The mission of our Department of Anatomy & Neurobiology is to:
- Train the next generations of physicians and research and physician scientists in the academic disciplines of anatomy, histology, embryology, and the neurosciences;
- Train graduate students in research methodologies in these same disciplines and help them develop the necessary skills to also teach in these fields;
- Serve as a link between educational, basic, and translational research, by strengthening collaborations between faculty from basic and clinical science departments;
- Enhance medical training by providing research opportunities for pre-medical and medical students, as well as residents;
- Generate and disseminate new knowledge in anatomy, histology, embryology, and the neurosciences to benefit the communities that we serve.
Our vision is to take full advantage of the diverse knowledge, skills, and attitudes of our faculty, staff, and students, and of the resources made available by our institution, to create a supportive learning and work environment in which to excel and aspire to become the best in achieving each element of our mission.
Anatomy is a discipline that attracts those most interested in understanding the morphology of structures and what the human body is made of and how it is constructed or organized, from the macro to the micro, from the superficial to the most profound. Specializing in Anatomy is not easy nor for everyone, but those that feel attracted to this field soon become passionate about it and discover that it is truly fascinating. While some may think all is already known about the structure of the human body, learning what is indeed known makes evident how much variation is possible within the spectrum of what is considered most common or non-pathological, knowledge that is essential to have and apply to clinical reasoning and diagnosis. The knowledge of the human body´s macro and microanatomy and how it develops and changes as we age is also essential to place in its proper context knowledge in other disciplines such as physiology, biological chemistry, genetics, immunology, pharmacology, organ function, biological anthropology, comparative anatomy, etc., and is thus instrumental for asking new questions and identifying new problems to seek solutions for through biomedical research.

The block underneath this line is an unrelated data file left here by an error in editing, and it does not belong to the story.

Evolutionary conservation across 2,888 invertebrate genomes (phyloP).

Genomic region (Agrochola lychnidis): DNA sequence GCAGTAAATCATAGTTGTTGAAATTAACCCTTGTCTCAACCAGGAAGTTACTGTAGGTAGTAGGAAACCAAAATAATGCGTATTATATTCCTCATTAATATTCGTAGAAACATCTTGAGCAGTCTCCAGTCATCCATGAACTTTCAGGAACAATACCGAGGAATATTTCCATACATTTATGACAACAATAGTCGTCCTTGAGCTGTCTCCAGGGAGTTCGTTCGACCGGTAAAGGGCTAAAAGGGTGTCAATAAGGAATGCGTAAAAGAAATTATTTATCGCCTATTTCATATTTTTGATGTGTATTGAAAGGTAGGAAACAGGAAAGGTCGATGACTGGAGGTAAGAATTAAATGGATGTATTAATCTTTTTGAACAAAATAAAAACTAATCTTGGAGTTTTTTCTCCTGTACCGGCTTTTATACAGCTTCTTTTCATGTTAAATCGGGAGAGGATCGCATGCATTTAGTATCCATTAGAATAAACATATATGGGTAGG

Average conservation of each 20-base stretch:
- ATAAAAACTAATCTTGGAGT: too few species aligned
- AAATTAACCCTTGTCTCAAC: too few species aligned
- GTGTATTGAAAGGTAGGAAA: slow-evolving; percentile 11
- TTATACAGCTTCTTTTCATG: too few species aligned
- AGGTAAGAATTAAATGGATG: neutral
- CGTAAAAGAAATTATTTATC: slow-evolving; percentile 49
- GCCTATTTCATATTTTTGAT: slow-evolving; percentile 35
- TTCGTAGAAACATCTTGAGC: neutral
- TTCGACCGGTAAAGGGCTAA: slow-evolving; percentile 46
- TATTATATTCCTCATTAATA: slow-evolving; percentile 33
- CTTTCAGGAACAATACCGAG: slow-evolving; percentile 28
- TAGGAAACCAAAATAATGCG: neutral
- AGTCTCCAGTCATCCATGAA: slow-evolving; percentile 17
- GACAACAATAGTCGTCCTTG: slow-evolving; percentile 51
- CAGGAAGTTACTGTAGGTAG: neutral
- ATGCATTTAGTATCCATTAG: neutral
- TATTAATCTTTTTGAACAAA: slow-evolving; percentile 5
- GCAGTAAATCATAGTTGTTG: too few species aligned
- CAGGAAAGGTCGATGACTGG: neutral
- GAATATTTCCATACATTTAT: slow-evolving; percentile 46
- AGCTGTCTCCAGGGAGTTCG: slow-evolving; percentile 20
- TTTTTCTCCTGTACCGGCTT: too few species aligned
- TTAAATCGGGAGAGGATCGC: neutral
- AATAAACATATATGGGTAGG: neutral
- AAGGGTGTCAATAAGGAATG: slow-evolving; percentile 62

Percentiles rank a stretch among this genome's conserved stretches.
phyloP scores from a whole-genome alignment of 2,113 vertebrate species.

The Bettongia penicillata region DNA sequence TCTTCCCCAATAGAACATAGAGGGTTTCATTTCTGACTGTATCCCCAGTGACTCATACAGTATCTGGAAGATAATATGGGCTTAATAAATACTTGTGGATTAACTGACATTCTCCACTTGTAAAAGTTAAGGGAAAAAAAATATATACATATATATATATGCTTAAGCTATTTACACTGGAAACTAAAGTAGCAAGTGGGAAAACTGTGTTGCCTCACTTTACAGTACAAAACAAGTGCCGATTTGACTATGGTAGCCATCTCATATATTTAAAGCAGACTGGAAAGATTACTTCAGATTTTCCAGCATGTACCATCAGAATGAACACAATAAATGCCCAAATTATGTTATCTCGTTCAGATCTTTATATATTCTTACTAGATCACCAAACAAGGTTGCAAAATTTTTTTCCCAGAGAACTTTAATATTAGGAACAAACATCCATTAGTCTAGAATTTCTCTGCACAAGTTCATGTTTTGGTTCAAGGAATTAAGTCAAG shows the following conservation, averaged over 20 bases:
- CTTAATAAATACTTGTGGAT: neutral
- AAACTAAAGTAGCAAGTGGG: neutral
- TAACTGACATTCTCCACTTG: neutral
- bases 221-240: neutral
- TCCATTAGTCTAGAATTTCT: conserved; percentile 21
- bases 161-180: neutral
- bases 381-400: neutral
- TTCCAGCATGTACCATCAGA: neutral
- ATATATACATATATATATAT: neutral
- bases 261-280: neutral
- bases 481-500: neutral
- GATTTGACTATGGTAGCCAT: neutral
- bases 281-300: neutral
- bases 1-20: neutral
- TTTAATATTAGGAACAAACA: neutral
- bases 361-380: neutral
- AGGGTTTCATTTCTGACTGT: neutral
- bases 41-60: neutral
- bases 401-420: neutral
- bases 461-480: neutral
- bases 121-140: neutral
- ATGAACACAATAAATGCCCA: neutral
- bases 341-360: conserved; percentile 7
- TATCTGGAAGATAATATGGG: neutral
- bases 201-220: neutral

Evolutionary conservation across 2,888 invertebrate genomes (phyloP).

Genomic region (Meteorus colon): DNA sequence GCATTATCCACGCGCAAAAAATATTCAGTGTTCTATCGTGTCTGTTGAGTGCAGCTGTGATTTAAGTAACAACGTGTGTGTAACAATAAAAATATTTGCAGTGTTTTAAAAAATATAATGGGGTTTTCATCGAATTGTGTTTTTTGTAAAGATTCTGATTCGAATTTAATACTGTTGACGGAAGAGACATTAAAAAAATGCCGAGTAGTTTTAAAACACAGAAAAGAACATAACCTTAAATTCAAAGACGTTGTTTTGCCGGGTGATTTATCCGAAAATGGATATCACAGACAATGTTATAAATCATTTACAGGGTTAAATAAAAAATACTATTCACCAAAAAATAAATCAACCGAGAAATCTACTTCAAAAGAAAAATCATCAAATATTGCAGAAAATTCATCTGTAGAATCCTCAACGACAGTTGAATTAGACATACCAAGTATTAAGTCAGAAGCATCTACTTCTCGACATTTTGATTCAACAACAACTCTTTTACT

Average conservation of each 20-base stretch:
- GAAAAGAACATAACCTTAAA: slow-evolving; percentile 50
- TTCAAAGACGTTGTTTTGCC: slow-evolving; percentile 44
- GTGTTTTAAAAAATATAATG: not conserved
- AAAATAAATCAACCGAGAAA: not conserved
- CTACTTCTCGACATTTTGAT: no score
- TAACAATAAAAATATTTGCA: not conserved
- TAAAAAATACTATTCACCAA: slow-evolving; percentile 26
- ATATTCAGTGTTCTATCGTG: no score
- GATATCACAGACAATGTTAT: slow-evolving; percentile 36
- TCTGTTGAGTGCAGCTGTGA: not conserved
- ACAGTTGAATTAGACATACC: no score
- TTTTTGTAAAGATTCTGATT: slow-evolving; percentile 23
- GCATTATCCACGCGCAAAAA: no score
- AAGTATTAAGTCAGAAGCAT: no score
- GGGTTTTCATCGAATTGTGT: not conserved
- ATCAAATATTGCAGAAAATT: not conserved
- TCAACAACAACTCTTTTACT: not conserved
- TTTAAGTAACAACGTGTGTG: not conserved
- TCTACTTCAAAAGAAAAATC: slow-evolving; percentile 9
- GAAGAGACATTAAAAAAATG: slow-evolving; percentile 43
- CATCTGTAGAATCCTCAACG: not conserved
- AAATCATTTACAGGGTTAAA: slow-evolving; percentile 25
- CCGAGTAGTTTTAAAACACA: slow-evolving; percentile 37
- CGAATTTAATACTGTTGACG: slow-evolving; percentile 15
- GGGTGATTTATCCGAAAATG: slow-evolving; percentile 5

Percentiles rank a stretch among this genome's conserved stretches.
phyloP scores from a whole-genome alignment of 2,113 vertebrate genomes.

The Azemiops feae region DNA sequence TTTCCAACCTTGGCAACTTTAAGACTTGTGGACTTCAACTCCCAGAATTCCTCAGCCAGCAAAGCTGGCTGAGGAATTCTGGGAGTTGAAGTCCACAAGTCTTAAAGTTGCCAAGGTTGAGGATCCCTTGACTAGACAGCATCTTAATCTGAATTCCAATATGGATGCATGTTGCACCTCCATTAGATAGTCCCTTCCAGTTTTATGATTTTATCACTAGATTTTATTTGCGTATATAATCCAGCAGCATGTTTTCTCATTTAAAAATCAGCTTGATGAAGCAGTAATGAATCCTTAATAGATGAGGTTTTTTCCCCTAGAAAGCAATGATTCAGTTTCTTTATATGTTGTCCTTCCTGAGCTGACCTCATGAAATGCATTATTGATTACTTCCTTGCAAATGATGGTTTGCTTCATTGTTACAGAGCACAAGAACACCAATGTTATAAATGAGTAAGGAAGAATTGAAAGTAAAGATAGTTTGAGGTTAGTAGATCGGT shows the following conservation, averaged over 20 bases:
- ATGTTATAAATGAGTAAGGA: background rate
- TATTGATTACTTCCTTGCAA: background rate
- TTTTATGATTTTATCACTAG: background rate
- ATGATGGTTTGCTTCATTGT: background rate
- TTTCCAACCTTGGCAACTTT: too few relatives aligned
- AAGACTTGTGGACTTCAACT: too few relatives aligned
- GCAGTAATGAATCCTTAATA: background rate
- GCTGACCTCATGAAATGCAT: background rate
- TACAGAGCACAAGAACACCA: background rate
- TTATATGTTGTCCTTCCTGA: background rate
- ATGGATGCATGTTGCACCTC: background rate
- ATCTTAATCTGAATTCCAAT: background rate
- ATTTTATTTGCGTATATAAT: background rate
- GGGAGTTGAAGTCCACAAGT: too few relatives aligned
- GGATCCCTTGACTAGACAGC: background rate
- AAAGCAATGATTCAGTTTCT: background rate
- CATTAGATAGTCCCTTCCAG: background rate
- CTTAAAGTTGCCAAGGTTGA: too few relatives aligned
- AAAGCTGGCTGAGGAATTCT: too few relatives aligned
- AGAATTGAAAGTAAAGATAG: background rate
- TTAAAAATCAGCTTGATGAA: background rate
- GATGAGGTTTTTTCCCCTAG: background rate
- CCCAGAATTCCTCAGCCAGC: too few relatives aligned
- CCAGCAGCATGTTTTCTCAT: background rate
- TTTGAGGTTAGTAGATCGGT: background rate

The Neurosciences explore the intricacies of our brain and associated structures of the central and peripheral nervous system, focusing on the organ with which we think and through which we communicate and behave, the organ that controls, directs, or influences the functions of all other organs in the body. Neurobiology focuses specifically on the biology of the brain and the nervous system, particularly on how its cells and circuit structure regulate behavior and the processing of information, and the roles they play in the mechanisms underlying neurological disease. These fields are presently experimenting a vertiginous growth and development, as much about the brain remains unknown and the open lines of inquiry to explore unanswered questions are many. It is also an area of inquiry that receives a significant level of attention and assignment of funds by government and private foundations that support research, both at the clinical and basic sciences levels, and is in much need and demand for researchers.
We look forward to hearing from you and how the department can be of help!
María A. Sosa, PhD, Professor & Chair